WASHINGTON: Novavax on Monday (Jun 14) reported late-stage data from its United States-based clinical trial showing that its vaccine is more than 90 per cent effective against COVID-19 across a variety of variants of the virus.
The study of nearly 30,000 volunteers in the United States and Mexico puts Novavax on track to file for emergency authorisation in the US and elsewhere in the third quarter of 2021, the company said.
Novavax's protein-based COVID-19 vaccine candidate was more than 93 per cent effective against the predominant variants of COVID-19 that have been of concern among scientists and public health officials, Novavax said.
Protein-based vaccines are a conventional approach that use purified pieces of the virus to spur an immune response. Vaccines against whooping cough and shingles employ this approach.
During the trial, the B117 variant first discovered in the United Kingdom became the most common variant in the United States, it said.
Novavax also detected variants of COVID-19 first found in Brazil, South Africa and India among its trial participants, Novavax's head of research and development, Dr Gregory Glenn, told Reuters.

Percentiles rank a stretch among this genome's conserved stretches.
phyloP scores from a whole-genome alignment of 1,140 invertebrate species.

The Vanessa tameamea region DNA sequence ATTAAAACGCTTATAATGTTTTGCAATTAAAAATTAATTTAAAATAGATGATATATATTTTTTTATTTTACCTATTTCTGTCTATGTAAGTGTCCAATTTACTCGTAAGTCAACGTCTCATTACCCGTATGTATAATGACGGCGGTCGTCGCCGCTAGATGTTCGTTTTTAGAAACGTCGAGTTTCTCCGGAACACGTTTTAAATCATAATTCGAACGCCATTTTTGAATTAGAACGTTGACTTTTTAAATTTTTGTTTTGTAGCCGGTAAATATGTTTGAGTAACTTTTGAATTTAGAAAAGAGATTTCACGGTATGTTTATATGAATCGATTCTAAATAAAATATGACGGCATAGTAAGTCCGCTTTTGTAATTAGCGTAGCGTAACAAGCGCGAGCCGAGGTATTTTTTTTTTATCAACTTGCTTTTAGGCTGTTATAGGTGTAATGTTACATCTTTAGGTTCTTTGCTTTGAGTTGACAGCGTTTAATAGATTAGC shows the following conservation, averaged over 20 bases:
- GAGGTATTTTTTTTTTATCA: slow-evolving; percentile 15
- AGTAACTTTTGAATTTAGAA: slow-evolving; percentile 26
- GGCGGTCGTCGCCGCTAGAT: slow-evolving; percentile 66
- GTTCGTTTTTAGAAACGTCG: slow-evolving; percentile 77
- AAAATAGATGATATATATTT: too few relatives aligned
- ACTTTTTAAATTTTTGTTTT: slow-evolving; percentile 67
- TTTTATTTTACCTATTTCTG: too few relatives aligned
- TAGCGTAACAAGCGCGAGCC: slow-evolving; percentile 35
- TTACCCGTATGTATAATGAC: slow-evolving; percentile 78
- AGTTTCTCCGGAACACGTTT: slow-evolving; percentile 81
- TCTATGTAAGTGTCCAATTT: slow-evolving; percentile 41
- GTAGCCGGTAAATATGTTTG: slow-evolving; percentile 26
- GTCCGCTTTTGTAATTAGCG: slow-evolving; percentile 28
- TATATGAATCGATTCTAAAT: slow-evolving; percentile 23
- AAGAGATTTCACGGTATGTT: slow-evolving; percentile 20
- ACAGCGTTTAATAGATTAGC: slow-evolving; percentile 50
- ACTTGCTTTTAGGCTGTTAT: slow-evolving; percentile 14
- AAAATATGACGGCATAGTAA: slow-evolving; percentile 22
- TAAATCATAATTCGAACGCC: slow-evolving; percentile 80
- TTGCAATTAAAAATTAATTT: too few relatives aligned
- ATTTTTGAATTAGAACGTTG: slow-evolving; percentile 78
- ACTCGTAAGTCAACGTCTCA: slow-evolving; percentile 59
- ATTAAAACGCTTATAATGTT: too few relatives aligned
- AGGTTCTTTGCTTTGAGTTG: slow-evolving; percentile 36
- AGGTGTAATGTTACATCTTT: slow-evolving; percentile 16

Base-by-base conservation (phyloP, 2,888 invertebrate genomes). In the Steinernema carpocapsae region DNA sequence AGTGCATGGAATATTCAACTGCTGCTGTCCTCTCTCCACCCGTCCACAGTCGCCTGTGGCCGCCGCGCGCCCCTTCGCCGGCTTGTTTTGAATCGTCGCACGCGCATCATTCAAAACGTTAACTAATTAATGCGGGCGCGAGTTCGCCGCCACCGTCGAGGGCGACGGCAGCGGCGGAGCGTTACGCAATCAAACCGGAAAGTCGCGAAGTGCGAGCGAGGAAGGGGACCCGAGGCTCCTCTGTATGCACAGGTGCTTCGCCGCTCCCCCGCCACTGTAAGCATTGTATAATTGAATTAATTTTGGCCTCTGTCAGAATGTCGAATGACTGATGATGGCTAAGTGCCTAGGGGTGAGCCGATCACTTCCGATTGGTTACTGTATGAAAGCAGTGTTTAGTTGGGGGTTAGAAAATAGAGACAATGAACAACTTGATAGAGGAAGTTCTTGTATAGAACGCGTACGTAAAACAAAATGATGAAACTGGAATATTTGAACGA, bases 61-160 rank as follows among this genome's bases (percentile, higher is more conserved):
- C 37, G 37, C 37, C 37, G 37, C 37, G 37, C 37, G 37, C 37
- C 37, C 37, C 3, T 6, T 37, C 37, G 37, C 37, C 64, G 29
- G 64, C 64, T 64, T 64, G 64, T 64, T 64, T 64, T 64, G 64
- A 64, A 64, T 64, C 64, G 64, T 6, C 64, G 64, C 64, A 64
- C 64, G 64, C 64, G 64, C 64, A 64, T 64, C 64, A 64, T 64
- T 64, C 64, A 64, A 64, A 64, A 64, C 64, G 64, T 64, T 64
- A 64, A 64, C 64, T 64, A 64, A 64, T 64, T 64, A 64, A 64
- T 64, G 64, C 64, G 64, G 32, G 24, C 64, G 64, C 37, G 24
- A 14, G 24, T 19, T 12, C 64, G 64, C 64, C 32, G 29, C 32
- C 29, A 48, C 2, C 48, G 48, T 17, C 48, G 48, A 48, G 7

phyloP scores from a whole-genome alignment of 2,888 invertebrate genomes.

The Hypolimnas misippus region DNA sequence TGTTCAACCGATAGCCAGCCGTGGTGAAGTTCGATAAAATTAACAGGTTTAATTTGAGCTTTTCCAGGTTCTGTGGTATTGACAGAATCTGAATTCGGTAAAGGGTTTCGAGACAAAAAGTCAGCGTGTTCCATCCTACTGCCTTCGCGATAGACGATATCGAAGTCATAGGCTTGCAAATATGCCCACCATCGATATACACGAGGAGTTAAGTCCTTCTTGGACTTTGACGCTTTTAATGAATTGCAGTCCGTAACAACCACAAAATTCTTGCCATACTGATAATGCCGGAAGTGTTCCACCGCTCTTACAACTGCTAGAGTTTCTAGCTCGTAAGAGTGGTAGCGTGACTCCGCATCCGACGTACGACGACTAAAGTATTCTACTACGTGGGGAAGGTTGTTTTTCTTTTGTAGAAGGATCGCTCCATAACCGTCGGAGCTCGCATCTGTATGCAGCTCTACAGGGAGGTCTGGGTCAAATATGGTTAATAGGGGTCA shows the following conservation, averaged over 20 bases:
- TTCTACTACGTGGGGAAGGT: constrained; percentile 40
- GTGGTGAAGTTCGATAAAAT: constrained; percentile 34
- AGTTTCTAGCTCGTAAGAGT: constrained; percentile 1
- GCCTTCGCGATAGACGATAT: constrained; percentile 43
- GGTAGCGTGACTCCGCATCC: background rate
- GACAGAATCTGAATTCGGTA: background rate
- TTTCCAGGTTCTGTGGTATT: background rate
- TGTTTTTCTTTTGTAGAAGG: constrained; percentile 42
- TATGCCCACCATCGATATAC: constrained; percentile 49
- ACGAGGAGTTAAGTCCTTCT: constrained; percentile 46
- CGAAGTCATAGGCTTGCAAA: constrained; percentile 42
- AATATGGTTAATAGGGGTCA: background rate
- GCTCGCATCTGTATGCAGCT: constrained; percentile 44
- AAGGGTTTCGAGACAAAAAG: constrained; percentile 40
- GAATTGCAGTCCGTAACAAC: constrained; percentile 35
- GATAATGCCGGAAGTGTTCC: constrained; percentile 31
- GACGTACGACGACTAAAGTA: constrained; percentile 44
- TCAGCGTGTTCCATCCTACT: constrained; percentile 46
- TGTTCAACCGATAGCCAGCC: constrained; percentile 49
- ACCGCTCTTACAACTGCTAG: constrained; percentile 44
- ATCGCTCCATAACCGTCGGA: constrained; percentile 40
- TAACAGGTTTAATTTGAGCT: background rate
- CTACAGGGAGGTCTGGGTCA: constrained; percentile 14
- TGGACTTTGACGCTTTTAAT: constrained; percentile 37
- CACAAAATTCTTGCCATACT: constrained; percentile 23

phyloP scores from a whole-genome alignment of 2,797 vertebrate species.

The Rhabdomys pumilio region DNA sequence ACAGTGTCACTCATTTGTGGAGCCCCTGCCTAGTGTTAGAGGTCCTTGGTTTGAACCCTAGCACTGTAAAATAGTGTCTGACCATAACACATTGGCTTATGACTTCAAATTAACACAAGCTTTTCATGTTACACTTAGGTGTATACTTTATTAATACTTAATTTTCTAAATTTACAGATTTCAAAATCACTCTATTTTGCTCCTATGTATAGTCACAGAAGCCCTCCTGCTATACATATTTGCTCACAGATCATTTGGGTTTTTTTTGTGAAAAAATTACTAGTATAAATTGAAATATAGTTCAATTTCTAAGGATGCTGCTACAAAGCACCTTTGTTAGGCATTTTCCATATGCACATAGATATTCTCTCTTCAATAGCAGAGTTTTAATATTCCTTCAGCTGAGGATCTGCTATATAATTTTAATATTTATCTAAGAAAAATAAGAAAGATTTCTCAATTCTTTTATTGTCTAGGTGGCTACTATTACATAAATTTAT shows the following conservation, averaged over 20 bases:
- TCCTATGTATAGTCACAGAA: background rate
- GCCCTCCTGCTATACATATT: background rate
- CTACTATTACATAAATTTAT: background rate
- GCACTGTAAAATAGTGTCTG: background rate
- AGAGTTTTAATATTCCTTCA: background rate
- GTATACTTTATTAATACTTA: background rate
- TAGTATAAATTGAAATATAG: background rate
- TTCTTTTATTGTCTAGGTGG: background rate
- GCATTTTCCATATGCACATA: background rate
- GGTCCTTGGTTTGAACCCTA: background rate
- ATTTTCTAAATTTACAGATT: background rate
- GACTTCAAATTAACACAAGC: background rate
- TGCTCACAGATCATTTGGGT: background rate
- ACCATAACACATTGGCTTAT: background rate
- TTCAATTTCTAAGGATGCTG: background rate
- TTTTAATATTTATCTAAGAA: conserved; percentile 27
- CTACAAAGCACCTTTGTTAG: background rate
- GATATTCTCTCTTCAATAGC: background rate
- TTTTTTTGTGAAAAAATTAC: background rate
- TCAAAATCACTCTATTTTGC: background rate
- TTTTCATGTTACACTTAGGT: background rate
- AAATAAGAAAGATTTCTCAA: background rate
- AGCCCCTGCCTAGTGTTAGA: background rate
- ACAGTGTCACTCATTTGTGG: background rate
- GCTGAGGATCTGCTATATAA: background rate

The vaccine was 91 per cent effective among volunteers at high risk of severe infection and 100 per cent effective in preventing moderate and severe cases of COVID-19. It was roughly 70 per cent effective against COVID-19 variants that Novavax was unable to identify, Glenn said.
"Practically speaking, it's very important that the vaccine can protect against a virus that is wildly swinging around" in terms of new variants, Glenn said.
Novavax said that the vaccine was generally well-tolerated among participants. Side effects included headache, fatigue and muscle pain and were generally mild. A small number of participants experienced side effects described as severe.
Novavax remains on track to produce 100 million doses per month by the end of the third quarter of 2021 and 150 million doses per month in the fourth quarter of 2021, the company said.
The Maryland-based company has repeatedly pushed back production forecasts and has struggled to access raw materials and equipment needed to make its vaccine.
However, in a May investor call, chief executive Stanley Erck said that major manufacturing hurdles had been cleared and that all of its facilities could now produce COVID-19 vaccines at commercial scale.
Erck said that Novavax had begun its regulatory filing in India in partnership with the Serum Institute of India (SII), which is contracted to make Novavax shots.
Erck said that his understanding was that SII was no longer constrained by raw materials shortages.
SII had said in March that US restrictions on exports of supplies used for vaccines were limiting its ability to scale up production.